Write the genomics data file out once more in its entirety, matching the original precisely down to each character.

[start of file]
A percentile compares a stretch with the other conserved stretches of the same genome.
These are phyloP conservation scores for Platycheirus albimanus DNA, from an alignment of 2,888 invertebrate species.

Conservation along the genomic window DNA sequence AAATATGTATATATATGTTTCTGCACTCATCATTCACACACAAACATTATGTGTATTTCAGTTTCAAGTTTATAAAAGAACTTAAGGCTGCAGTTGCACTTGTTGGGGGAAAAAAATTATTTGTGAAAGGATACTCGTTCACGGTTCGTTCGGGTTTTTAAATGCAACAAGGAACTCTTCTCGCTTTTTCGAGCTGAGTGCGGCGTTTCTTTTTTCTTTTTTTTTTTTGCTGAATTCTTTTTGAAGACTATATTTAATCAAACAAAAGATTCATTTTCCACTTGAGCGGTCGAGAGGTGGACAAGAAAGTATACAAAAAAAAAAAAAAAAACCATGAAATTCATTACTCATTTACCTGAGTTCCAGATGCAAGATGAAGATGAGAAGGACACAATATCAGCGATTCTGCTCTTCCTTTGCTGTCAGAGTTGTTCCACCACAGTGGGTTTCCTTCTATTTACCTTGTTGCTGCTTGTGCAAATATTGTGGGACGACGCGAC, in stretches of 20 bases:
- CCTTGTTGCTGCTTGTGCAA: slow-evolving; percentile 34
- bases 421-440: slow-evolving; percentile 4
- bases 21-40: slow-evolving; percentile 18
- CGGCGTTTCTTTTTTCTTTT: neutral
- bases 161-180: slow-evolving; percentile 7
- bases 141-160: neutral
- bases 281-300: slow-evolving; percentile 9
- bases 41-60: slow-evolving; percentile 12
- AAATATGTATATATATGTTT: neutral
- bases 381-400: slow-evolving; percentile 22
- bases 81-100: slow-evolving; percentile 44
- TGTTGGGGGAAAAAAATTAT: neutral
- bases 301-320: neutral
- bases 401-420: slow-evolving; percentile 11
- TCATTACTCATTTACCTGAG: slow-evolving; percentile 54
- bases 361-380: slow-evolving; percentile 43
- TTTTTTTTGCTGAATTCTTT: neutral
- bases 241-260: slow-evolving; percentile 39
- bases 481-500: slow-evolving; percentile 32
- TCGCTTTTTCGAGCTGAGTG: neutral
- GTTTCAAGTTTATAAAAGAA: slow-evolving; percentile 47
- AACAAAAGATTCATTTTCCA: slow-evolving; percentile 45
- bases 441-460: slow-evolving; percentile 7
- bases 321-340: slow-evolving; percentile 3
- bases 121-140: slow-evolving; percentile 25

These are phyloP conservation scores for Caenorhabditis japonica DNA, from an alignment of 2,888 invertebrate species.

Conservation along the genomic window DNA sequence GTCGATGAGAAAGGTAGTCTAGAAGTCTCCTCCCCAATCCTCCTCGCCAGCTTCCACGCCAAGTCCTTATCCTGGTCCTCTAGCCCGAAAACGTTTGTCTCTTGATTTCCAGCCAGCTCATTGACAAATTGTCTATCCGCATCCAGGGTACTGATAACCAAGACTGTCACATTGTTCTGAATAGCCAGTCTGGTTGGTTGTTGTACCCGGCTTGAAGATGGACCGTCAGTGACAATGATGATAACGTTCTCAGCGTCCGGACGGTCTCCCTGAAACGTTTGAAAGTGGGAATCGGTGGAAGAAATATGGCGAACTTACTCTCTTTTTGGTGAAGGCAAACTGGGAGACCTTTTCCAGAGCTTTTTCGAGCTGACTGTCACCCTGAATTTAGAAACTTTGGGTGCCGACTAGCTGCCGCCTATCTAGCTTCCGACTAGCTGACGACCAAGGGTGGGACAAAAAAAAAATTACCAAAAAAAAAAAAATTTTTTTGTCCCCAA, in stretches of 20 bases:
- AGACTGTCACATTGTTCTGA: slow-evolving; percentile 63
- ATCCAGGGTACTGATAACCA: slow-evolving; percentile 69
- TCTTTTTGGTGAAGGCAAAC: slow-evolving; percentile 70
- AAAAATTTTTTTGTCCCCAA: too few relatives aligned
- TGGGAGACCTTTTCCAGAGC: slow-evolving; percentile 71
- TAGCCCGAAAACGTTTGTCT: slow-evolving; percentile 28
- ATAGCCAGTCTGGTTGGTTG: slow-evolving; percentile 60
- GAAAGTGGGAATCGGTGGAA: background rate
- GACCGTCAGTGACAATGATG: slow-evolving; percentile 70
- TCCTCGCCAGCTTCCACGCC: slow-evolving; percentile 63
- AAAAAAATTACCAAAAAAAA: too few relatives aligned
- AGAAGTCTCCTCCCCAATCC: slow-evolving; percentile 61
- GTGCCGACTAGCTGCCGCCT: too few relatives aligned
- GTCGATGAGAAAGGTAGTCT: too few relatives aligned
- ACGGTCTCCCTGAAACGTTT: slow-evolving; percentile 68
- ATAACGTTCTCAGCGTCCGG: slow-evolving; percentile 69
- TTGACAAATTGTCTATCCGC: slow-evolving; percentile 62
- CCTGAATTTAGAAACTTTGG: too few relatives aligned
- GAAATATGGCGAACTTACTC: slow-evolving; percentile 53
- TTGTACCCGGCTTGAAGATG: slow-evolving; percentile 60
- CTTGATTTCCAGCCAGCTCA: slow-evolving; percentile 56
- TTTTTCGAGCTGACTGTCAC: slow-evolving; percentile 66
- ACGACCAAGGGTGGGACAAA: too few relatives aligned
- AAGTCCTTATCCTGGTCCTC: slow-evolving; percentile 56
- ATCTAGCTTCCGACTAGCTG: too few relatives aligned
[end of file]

A percentile compares a stretch with the other conserved stretches of the same genome.
These are phyloP conservation scores for Platycheirus albimanus DNA, from an alignment of 2,888 invertebrate species.

Conservation along the genomic window DNA sequence AAATATGTATATATATGTTTCTGCACTCATCATTCACACACAAACATTATGTGTATTTCAGTTTCAAGTTTATAAAAGAACTTAAGGCTGCAGTTGCACTTGTTGGGGGAAAAAAATTATTTGTGAAAGGATACTCGTTCACGGTTCGTTCGGGTTTTTAAATGCAACAAGGAACTCTTCTCGCTTTTTCGAGCTGAGTGCGGCGTTTCTTTTTTCTTTTTTTTTTTTGCTGAATTCTTTTTGAAGACTATATTTAATCAAACAAAAGATTCATTTTCCACTTGAGCGGTCGAGAGGTGGACAAGAAAGTATACAAAAAAAAAAAAAAAAACCATGAAATTCATTACTCATTTACCTGAGTTCCAGATGCAAGATGAAGATGAGAAGGACACAATATCAGCGATTCTGCTCTTCCTTTGCTGTCAGAGTTGTTCCACCACAGTGGGTTTCCTTCTATTTACCTTGTTGCTGCTTGTGCAAATATTGTGGGACGACGCGAC, in stretches of 20 bases:
- CCTTGTTGCTGCTTGTGCAA: slow-evolving; percentile 34
- bases 421-440: slow-evolving; percentile 4
- bases 21-40: slow-evolving; percentile 18
- CGGCGTTTCTTTTTTCTTTT: neutral
- bases 161-180: slow-evolving; percentile 7
- bases 141-160: neutral
- bases 281-300: slow-evolving; percentile 9
- bases 41-60: slow-evolving; percentile 12
- AAATATGTATATATATGTTT: neutral
- bases 381-400: slow-evolving; percentile 22
- bases 81-100: slow-evolving; percentile 44
- TGTTGGGGGAAAAAAATTAT: neutral
- bases 301-320: neutral
- bases 401-420: slow-evolving; percentile 11
- TCATTACTCATTTACCTGAG: slow-evolving; percentile 54
- bases 361-380: slow-evolving; percentile 43
- TTTTTTTTGCTGAATTCTTT: neutral
- bases 241-260: slow-evolving; percentile 39
- bases 481-500: slow-evolving; percentile 32
- TCGCTTTTTCGAGCTGAGTG: neutral
- GTTTCAAGTTTATAAAAGAA: slow-evolving; percentile 47
- AACAAAAGATTCATTTTCCA: slow-evolving; percentile 45
- bases 441-460: slow-evolving; percentile 7
- bases 321-340: slow-evolving; percentile 3
- bases 121-140: slow-evolving; percentile 25

These are phyloP conservation scores for Caenorhabditis japonica DNA, from an alignment of 2,888 invertebrate species.

Conservation along the genomic window DNA sequence GTCGATGAGAAAGGTAGTCTAGAAGTCTCCTCCCCAATCCTCCTCGCCAGCTTCCACGCCAAGTCCTTATCCTGGTCCTCTAGCCCGAAAACGTTTGTCTCTTGATTTCCAGCCAGCTCATTGACAAATTGTCTATCCGCATCCAGGGTACTGATAACCAAGACTGTCACATTGTTCTGAATAGCCAGTCTGGTTGGTTGTTGTACCCGGCTTGAAGATGGACCGTCAGTGACAATGATGATAACGTTCTCAGCGTCCGGACGGTCTCCCTGAAACGTTTGAAAGTGGGAATCGGTGGAAGAAATATGGCGAACTTACTCTCTTTTTGGTGAAGGCAAACTGGGAGACCTTTTCCAGAGCTTTTTCGAGCTGACTGTCACCCTGAATTTAGAAACTTTGGGTGCCGACTAGCTGCCGCCTATCTAGCTTCCGACTAGCTGACGACCAAGGGTGGGACAAAAAAAAAATTACCAAAAAAAAAAAAATTTTTTTGTCCCCAA, in stretches of 20 bases:
- AGACTGTCACATTGTTCTGA: slow-evolving; percentile 63
- ATCCAGGGTACTGATAACCA: slow-evolving; percentile 69
- TCTTTTTGGTGAAGGCAAAC: slow-evolving; percentile 70
- AAAAATTTTTTTGTCCCCAA: too few relatives aligned
- TGGGAGACCTTTTCCAGAGC: slow-evolving; percentile 71
- TAGCCCGAAAACGTTTGTCT: slow-evolving; percentile 28
- ATAGCCAGTCTGGTTGGTTG: slow-evolving; percentile 60
- GAAAGTGGGAATCGGTGGAA: background rate
- GACCGTCAGTGACAATGATG: slow-evolving; percentile 70
- TCCTCGCCAGCTTCCACGCC: slow-evolving; percentile 63
- AAAAAAATTACCAAAAAAAA: too few relatives aligned
- AGAAGTCTCCTCCCCAATCC: slow-evolving; percentile 61
- GTGCCGACTAGCTGCCGCCT: too few relatives aligned
- GTCGATGAGAAAGGTAGTCT: too few relatives aligned
- ACGGTCTCCCTGAAACGTTT: slow-evolving; percentile 68
- ATAACGTTCTCAGCGTCCGG: slow-evolving; percentile 69
- TTGACAAATTGTCTATCCGC: slow-evolving; percentile 62
- CCTGAATTTAGAAACTTTGG: too few relatives aligned
- GAAATATGGCGAACTTACTC: slow-evolving; percentile 53
- TTGTACCCGGCTTGAAGATG: slow-evolving; percentile 60
- CTTGATTTCCAGCCAGCTCA: slow-evolving; percentile 56
- TTTTTCGAGCTGACTGTCAC: slow-evolving; percentile 66
- ACGACCAAGGGTGGGACAAA: too few relatives aligned
- AAGTCCTTATCCTGGTCCTC: slow-evolving; percentile 56
- ATCTAGCTTCCGACTAGCTG: too few relatives aligned